“Our findings signal that immigration concerns have far-reaching consequences and may be hindering families who may be eligible and in need of services from obtaining them,” said Marta Alvira-Hammond, lead author of the brief and senior research analyst at Child Trends. “This new information can help guide programs’ outreach to low-income Hispanics.”
Researchers also noted there is a wider income inequality gap among Hispanic families compared to non-Hispanic families. For example, nearly 30 percent of Hispanic children live in poverty, while about nine percent live in high-income households—a difference of 20 points. Among non-Hispanic children, the difference is just 9 percentage points, as 16 percent of non-Hispanic children live in poverty while about a quarter live in high-income households. Overall, 25 percent of all children in the United States are Hispanic.
The third brief, Low and Stable Income: Comparisons Among Hispanic Children, From 2004 Through the Period Following the Great Recession, suggests that the Great Recession may have presented barriers to economic mobility. The economic circumstances in 2008 to 2011, toward the end of the recession, reduced the income gap between Hispanic children in high- and low-income households. This reduction appears to have come about through downward shifts of Hispanic households from high-to middle-income groups, not through rises in the lowest income group to higher income groups.
With fewer ties to formal and stable employment pre-recession, fewer Latino workers may have had access to unemployment insurance and other sources of emergency income or insurance to lessen the repercussions of wage losses during the recession.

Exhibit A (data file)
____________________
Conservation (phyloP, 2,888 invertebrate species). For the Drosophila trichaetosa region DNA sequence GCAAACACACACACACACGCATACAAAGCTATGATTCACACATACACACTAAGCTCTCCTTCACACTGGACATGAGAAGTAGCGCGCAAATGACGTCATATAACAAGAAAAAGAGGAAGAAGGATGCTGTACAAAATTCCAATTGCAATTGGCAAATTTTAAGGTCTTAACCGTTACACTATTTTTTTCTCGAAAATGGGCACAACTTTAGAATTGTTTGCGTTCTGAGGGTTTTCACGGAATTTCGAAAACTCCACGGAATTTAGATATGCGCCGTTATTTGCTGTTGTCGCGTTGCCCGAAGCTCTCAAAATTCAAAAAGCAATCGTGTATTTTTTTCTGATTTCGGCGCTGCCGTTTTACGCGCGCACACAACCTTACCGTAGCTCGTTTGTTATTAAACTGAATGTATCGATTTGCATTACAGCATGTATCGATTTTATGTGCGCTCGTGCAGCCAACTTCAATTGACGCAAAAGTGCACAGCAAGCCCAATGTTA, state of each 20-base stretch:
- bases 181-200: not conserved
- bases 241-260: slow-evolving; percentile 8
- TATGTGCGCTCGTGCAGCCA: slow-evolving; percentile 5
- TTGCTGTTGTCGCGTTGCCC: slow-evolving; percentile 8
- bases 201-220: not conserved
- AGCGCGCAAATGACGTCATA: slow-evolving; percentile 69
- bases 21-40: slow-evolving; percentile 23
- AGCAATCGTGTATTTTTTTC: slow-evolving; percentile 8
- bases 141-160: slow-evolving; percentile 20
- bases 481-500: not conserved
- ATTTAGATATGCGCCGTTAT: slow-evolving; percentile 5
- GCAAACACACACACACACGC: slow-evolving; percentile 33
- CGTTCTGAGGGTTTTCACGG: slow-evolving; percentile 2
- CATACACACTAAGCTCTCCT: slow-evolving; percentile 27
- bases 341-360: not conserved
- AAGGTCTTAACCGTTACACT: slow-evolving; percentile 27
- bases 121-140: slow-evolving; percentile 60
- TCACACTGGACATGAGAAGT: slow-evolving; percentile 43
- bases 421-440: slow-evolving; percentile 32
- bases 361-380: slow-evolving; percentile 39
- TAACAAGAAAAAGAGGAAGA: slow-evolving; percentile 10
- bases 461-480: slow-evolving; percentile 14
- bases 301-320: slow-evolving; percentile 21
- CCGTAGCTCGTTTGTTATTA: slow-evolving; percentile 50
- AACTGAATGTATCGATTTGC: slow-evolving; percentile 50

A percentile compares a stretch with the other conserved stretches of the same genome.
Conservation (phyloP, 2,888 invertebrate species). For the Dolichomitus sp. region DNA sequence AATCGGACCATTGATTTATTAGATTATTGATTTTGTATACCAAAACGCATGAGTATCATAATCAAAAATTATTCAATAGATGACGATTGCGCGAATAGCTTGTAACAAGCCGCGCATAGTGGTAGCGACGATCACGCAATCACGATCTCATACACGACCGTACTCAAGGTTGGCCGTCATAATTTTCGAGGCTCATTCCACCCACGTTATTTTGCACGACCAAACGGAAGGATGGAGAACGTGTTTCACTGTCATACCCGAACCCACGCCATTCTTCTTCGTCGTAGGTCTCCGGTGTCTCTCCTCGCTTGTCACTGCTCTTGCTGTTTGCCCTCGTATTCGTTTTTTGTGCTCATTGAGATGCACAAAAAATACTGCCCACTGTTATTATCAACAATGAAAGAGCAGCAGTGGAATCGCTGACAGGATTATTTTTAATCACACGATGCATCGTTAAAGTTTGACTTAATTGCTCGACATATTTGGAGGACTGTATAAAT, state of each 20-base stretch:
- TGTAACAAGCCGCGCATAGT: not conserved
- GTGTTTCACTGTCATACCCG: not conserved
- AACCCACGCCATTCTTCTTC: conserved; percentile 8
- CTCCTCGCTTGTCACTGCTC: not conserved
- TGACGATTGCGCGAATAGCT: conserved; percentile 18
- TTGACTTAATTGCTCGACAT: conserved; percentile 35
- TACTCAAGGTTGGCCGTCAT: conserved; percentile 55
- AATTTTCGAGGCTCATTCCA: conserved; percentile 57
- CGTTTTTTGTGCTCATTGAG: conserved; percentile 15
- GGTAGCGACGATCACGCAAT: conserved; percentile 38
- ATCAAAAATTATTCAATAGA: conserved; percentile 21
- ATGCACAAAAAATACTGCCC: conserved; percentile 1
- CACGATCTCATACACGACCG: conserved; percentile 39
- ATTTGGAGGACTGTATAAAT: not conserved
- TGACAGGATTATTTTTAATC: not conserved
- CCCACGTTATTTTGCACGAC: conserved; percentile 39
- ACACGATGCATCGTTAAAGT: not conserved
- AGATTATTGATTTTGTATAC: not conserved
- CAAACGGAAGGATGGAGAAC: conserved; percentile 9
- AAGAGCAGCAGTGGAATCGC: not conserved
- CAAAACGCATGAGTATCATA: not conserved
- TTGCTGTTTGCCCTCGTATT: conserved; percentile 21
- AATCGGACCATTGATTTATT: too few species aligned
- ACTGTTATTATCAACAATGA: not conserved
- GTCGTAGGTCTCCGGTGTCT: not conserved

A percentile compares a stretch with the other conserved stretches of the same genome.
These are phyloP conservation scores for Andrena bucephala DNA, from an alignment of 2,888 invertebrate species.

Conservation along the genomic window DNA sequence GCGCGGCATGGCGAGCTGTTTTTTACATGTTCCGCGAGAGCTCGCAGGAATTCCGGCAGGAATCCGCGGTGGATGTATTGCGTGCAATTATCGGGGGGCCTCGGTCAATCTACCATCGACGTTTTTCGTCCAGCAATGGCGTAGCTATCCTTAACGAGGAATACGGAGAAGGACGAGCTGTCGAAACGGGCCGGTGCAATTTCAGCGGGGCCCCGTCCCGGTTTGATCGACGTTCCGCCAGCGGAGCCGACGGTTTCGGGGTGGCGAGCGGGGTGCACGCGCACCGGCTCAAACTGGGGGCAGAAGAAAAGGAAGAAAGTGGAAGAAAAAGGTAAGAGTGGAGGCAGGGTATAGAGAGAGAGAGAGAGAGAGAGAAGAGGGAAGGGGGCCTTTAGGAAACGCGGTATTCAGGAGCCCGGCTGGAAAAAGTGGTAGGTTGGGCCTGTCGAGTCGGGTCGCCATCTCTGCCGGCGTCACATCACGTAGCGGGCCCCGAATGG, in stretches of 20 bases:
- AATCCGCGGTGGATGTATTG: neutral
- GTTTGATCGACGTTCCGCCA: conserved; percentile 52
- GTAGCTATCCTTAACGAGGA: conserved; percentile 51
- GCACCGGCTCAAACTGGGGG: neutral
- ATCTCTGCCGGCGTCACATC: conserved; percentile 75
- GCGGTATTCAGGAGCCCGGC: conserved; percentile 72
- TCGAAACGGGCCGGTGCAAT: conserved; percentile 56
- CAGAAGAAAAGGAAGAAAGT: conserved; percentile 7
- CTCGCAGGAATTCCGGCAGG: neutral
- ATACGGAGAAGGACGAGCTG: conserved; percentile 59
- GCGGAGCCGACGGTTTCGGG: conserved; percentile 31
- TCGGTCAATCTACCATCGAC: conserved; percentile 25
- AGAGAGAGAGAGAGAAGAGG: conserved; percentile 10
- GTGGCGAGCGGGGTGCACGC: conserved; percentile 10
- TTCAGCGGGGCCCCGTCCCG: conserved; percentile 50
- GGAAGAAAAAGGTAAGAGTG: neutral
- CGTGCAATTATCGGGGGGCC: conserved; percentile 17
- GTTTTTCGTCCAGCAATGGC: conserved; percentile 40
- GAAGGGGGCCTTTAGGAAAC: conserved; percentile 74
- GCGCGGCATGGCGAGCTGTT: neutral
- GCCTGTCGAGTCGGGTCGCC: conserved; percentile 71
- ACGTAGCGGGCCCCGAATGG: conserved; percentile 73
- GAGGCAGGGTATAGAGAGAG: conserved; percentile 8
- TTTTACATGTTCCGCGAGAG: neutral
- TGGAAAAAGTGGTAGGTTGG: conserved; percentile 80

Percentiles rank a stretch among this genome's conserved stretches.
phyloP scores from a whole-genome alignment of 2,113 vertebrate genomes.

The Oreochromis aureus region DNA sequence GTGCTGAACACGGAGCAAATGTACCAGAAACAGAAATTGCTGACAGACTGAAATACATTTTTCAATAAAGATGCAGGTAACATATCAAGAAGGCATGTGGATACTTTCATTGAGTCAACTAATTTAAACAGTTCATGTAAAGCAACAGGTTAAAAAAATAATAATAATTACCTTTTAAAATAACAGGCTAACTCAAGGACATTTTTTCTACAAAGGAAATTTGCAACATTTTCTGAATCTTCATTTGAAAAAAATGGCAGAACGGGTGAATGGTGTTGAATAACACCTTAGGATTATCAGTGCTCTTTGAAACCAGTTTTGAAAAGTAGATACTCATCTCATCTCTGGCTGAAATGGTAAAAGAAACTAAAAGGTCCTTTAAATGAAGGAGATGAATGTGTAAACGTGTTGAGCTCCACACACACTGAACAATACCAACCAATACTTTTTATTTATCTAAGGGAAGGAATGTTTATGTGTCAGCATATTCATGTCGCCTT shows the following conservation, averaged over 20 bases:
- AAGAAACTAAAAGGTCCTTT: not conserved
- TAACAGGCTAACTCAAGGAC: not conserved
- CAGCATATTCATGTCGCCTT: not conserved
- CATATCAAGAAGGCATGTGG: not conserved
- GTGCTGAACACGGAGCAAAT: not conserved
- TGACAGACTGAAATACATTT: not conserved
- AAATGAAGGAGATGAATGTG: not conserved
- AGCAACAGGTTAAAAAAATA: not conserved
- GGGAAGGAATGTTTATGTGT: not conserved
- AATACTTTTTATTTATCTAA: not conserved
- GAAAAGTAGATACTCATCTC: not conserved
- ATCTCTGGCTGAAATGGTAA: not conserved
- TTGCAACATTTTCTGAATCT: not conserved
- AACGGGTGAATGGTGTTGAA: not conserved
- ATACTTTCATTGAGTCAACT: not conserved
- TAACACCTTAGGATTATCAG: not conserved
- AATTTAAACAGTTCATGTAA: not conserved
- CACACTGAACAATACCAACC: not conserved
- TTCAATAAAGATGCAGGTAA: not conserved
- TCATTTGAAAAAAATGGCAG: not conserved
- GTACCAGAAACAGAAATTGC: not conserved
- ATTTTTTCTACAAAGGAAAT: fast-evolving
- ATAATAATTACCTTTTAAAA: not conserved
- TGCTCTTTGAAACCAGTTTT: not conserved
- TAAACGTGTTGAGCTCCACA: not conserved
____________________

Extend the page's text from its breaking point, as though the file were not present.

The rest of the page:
“These briefs provide a deeper understanding of the economic circumstances facing low-income Hispanic families,” explained Lina Guzman, co-director of the National Research Center on Hispanic Children and Families and a program area director for Child Trends. “This is precisely the type of research needed to inform polices aimed at improving outcomes for the fastest-growing sector of children in the United States—Latino children.”
About the Center: The National Research Center on Hispanic Children and Families (www.HispanicResearchCenter.org) is a hub of research to improve the lives of low-income Hispanics across three priority areas- poverty reduction and self-sufficiency, healthy marriage and responsible fatherhood, and early care and education. It’s comprised of a team of national experts in Hispanic issues, led by Child Trends and Abt Associates along with university partners (University of Maryland-College Park, University of North Carolina at Greensboro, and the Institute for Human Development and Social Change at New York University). The Center was established in 2013 by a five-year cooperative agreement from the Office of Planning, Research and Evaluation within the Administration for Children and Families in the U.S. Department of Health and Human Services.